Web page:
Today in History: October 27

Kevin Elster (2) and other members of the New York Mets spray champagne on the field at New York's Shea Stadium, Monday night, Oct. 27, 1986.  The Mets celebrate their 8-5 victory over the Boston Red Sox in game seven of the World Series.  (AP Photo/Rusty Kennedy)
Kevin Elster (2) and other members of the New York Mets spray champagne on the field at New York's Shea Stadium, Monday night, Oct. 27, 1986. The Mets celebrate their 8-5 victory over the Boston Red Sox in game seven of the World Series. (AP Photo/Rusty Kennedy)

Today in History

Today is Thursday, Oct. 27, the 301st day of 2016. There are 65 days left in the year.

Today’s Highlight in History:

On Oct. 27, 1787, the first of the Federalist Papers, a series of essays calling for ratification of the United States Constitution, was published.

On this date:

In 1858, the 26th president of the United States, Theodore Roosevelt, was born in New York City.

In 1880, Theodore Roosevelt married his first wife, Alice Lee.

In 1886 (New Style date), the musical fantasy “A Night on Bald Mountain,” written by Modest Mussorgsky and revised after his death by Nikolai Rimsky-Korsakov, was performed in St. Petersburg, Russia.

In 1922, the first annual celebration of Navy Day took place.

In 1938, Du Pont announced a name for its new synthetic yarn: “nylon.”

In 1941, the Chicago Daily Tribune dismissed the possibility of war with Japan, editorializing, “She cannot attack us. That is a military impossibility. Even our base at Hawaii is beyond the effective striking power of her fleet.”

In 1954, U.S. Air Force Col. Benjamin O. Davis Jr. was promoted to brigadier general, the first black officer to achieve that rank in the USAF. Walt Disney’s first television program, titled “Disneyland” after the yet-to-be completed theme park, premiered on ABC.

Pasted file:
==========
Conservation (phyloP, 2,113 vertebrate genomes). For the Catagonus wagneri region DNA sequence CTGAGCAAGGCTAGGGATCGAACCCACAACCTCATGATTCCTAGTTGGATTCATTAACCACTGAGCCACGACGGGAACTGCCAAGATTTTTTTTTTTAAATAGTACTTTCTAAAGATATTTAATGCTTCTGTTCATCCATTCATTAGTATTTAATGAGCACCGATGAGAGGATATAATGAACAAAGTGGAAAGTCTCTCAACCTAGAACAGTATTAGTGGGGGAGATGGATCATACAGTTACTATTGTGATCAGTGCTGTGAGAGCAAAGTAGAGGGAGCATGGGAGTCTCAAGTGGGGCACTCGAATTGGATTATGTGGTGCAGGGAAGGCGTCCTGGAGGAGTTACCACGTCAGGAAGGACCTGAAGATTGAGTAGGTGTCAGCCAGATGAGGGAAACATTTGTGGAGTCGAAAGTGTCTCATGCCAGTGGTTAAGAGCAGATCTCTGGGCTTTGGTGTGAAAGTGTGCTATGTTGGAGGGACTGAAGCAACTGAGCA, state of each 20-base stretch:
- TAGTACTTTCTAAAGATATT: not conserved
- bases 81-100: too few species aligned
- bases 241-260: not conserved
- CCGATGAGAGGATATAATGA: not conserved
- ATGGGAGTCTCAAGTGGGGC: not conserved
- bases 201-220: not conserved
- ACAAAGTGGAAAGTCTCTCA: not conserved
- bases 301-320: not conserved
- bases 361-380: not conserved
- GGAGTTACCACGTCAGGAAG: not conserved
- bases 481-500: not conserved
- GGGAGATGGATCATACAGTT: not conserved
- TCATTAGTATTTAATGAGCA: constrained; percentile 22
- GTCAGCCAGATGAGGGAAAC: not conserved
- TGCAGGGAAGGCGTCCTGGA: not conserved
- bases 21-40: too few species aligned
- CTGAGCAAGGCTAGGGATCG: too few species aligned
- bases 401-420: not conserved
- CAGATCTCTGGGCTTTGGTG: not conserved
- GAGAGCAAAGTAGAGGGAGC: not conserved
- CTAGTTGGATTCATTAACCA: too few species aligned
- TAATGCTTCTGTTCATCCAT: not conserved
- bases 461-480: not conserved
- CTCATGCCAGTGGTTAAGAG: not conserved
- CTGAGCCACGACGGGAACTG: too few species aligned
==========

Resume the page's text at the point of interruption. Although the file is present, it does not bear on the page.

In 1962, during the Cuban Missile Crisis, a U-2 reconnaissance aircraft was shot down while flying over Cuba, killing the pilot, U.S. Air Force Maj. Rudolf Anderson Jr.

In 1978, Egyptian President Anwar Sadat and Israeli Prime Minister Menachem Begin were named winners of the Nobel Peace Prize for their progress toward achieving a Middle East accord.

In 1986, the New York Mets won the World Series, coming from behind to defeat the Boston Red Sox, 8-5, in game 7 played at Shea Stadium.

In 1995, a sniper killed one soldier and wounded 18 others at Fort Bragg, North Carolina. (Paratrooper William J. Kreutzer was convicted in the shootings, and condemned to death; the sentence was later commuted to life in prison.)

In 2004, the Boston Red Sox won their first World Series since 1918, sweeping the St. Louis Cardinals in Game 4, 3-0.

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